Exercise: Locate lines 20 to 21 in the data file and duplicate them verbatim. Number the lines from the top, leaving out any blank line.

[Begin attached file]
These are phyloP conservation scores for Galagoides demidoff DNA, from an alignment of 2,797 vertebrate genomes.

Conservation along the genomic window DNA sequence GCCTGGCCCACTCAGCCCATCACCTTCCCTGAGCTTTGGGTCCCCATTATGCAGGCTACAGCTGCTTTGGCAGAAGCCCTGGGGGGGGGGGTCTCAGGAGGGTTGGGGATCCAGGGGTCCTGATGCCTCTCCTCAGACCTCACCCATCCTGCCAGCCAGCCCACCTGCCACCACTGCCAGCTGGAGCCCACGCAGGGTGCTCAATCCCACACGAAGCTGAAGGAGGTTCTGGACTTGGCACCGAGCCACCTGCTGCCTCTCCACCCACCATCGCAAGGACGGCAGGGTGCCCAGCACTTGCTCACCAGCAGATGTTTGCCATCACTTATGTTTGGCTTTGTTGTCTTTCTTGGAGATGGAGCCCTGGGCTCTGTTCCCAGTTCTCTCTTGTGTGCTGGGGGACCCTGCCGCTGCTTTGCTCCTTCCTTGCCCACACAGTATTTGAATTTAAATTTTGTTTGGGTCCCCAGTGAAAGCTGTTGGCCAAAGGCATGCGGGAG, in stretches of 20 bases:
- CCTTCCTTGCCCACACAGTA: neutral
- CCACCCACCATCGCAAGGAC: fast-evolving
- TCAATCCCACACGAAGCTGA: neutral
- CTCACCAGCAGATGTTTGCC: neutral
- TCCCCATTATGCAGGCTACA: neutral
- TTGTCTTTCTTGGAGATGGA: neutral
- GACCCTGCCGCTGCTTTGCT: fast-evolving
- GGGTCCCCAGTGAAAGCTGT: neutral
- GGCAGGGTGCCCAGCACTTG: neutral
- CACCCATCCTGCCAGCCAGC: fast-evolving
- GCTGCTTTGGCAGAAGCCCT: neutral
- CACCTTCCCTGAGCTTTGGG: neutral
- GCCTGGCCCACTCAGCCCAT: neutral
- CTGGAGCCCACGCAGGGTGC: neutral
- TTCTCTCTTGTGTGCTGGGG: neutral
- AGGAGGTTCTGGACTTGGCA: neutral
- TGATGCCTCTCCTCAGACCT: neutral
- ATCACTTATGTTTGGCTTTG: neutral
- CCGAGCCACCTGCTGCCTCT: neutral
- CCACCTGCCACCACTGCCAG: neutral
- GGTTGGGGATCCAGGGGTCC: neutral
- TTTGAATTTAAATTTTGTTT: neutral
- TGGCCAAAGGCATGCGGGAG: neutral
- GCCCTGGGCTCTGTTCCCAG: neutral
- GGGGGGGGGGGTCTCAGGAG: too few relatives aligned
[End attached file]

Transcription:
- ATCACTTATGTTTGGCTTTG: neutral
- CCGAGCCACCTGCTGCCTCT: neutral